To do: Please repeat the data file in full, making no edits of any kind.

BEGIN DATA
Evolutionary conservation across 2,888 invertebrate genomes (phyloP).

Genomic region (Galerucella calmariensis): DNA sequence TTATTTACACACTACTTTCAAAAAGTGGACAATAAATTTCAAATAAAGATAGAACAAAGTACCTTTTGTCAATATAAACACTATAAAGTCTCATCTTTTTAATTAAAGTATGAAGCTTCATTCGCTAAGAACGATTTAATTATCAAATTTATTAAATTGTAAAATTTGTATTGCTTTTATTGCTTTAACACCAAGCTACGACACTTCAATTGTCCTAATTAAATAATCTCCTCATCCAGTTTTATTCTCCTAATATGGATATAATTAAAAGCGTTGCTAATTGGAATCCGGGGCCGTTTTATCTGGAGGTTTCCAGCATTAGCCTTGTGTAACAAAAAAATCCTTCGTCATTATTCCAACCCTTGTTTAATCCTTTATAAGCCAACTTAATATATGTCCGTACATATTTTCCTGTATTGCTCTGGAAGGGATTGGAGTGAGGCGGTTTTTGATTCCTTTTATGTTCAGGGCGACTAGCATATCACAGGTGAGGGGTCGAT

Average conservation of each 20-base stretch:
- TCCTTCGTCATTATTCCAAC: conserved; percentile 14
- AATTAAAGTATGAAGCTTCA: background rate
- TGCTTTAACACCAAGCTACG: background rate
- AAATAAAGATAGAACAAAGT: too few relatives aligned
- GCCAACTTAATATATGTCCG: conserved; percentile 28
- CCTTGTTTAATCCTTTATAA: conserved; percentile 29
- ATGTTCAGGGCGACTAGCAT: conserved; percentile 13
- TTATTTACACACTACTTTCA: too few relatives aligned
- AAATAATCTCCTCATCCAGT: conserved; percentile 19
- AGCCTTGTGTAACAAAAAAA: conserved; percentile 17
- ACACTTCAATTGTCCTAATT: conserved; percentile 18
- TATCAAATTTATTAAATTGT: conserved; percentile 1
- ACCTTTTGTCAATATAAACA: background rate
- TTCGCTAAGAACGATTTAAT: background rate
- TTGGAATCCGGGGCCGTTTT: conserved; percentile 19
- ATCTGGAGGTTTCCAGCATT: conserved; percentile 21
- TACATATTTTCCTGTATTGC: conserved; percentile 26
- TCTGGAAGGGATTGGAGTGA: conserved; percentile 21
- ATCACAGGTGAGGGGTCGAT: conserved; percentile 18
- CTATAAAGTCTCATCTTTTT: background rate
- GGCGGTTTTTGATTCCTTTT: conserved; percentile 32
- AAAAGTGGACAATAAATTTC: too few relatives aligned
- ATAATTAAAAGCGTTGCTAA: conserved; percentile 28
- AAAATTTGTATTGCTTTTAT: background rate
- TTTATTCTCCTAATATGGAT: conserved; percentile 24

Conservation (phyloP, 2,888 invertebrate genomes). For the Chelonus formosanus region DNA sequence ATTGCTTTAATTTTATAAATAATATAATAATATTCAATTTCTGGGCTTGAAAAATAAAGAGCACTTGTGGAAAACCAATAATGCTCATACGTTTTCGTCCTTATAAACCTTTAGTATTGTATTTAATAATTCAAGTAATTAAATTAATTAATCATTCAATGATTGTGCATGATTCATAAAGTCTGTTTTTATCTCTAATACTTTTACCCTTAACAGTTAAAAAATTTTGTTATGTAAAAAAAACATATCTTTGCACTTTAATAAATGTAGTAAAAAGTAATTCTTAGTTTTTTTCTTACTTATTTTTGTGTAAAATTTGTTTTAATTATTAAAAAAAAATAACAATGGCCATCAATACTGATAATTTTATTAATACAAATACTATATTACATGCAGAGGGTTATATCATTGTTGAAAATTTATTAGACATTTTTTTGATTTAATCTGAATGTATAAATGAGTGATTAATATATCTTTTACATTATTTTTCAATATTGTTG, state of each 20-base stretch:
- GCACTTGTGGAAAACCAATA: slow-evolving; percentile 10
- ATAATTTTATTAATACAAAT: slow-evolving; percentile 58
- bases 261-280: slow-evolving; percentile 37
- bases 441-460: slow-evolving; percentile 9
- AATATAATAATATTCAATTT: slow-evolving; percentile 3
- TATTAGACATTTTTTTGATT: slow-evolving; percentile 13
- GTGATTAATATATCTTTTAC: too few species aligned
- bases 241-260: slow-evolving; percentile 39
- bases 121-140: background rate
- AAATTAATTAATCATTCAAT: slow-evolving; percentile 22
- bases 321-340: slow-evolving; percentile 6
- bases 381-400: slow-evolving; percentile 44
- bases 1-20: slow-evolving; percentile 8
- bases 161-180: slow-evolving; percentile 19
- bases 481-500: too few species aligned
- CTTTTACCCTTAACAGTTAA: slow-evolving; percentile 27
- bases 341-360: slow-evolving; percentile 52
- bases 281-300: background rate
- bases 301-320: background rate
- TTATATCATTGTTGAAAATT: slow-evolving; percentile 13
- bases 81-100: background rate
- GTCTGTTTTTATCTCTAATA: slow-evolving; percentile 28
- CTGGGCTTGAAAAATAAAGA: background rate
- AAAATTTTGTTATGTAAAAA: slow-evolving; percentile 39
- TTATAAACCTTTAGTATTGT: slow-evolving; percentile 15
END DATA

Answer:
Evolutionary conservation across 2,888 invertebrate genomes (phyloP).

Genomic region (Galerucella calmariensis): DNA sequence TTATTTACACACTACTTTCAAAAAGTGGACAATAAATTTCAAATAAAGATAGAACAAAGTACCTTTTGTCAATATAAACACTATAAAGTCTCATCTTTTTAATTAAAGTATGAAGCTTCATTCGCTAAGAACGATTTAATTATCAAATTTATTAAATTGTAAAATTTGTATTGCTTTTATTGCTTTAACACCAAGCTACGACACTTCAATTGTCCTAATTAAATAATCTCCTCATCCAGTTTTATTCTCCTAATATGGATATAATTAAAAGCGTTGCTAATTGGAATCCGGGGCCGTTTTATCTGGAGGTTTCCAGCATTAGCCTTGTGTAACAAAAAAATCCTTCGTCATTATTCCAACCCTTGTTTAATCCTTTATAAGCCAACTTAATATATGTCCGTACATATTTTCCTGTATTGCTCTGGAAGGGATTGGAGTGAGGCGGTTTTTGATTCCTTTTATGTTCAGGGCGACTAGCATATCACAGGTGAGGGGTCGAT

Average conservation of each 20-base stretch:
- TCCTTCGTCATTATTCCAAC: conserved; percentile 14
- AATTAAAGTATGAAGCTTCA: background rate
- TGCTTTAACACCAAGCTACG: background rate
- AAATAAAGATAGAACAAAGT: too few relatives aligned
- GCCAACTTAATATATGTCCG: conserved; percentile 28
- CCTTGTTTAATCCTTTATAA: conserved; percentile 29
- ATGTTCAGGGCGACTAGCAT: conserved; percentile 13
- TTATTTACACACTACTTTCA: too few relatives aligned
- AAATAATCTCCTCATCCAGT: conserved; percentile 19
- AGCCTTGTGTAACAAAAAAA: conserved; percentile 17
- ACACTTCAATTGTCCTAATT: conserved; percentile 18
- TATCAAATTTATTAAATTGT: conserved; percentile 1
- ACCTTTTGTCAATATAAACA: background rate
- TTCGCTAAGAACGATTTAAT: background rate
- TTGGAATCCGGGGCCGTTTT: conserved; percentile 19
- ATCTGGAGGTTTCCAGCATT: conserved; percentile 21
- TACATATTTTCCTGTATTGC: conserved; percentile 26
- TCTGGAAGGGATTGGAGTGA: conserved; percentile 21
- ATCACAGGTGAGGGGTCGAT: conserved; percentile 18
- CTATAAAGTCTCATCTTTTT: background rate
- GGCGGTTTTTGATTCCTTTT: conserved; percentile 32
- AAAAGTGGACAATAAATTTC: too few relatives aligned
- ATAATTAAAAGCGTTGCTAA: conserved; percentile 28
- AAAATTTGTATTGCTTTTAT: background rate
- TTTATTCTCCTAATATGGAT: conserved; percentile 24

Conservation (phyloP, 2,888 invertebrate genomes). For the Chelonus formosanus region DNA sequence ATTGCTTTAATTTTATAAATAATATAATAATATTCAATTTCTGGGCTTGAAAAATAAAGAGCACTTGTGGAAAACCAATAATGCTCATACGTTTTCGTCCTTATAAACCTTTAGTATTGTATTTAATAATTCAAGTAATTAAATTAATTAATCATTCAATGATTGTGCATGATTCATAAAGTCTGTTTTTATCTCTAATACTTTTACCCTTAACAGTTAAAAAATTTTGTTATGTAAAAAAAACATATCTTTGCACTTTAATAAATGTAGTAAAAAGTAATTCTTAGTTTTTTTCTTACTTATTTTTGTGTAAAATTTGTTTTAATTATTAAAAAAAAATAACAATGGCCATCAATACTGATAATTTTATTAATACAAATACTATATTACATGCAGAGGGTTATATCATTGTTGAAAATTTATTAGACATTTTTTTGATTTAATCTGAATGTATAAATGAGTGATTAATATATCTTTTACATTATTTTTCAATATTGTTG, state of each 20-base stretch:
- GCACTTGTGGAAAACCAATA: slow-evolving; percentile 10
- ATAATTTTATTAATACAAAT: slow-evolving; percentile 58
- bases 261-280: slow-evolving; percentile 37
- bases 441-460: slow-evolving; percentile 9
- AATATAATAATATTCAATTT: slow-evolving; percentile 3
- TATTAGACATTTTTTTGATT: slow-evolving; percentile 13
- GTGATTAATATATCTTTTAC: too few species aligned
- bases 241-260: slow-evolving; percentile 39
- bases 121-140: background rate
- AAATTAATTAATCATTCAAT: slow-evolving; percentile 22
- bases 321-340: slow-evolving; percentile 6
- bases 381-400: slow-evolving; percentile 44
- bases 1-20: slow-evolving; percentile 8
- bases 161-180: slow-evolving; percentile 19
- bases 481-500: too few species aligned
- CTTTTACCCTTAACAGTTAA: slow-evolving; percentile 27
- bases 341-360: slow-evolving; percentile 52
- bases 281-300: background rate
- bases 301-320: background rate
- TTATATCATTGTTGAAAATT: slow-evolving; percentile 13
- bases 81-100: background rate
- GTCTGTTTTTATCTCTAATA: slow-evolving; percentile 28
- CTGGGCTTGAAAAATAAAGA: background rate
- AAAATTTTGTTATGTAAAAA: slow-evolving; percentile 39
- TTATAAACCTTTAGTATTGT: slow-evolving; percentile 15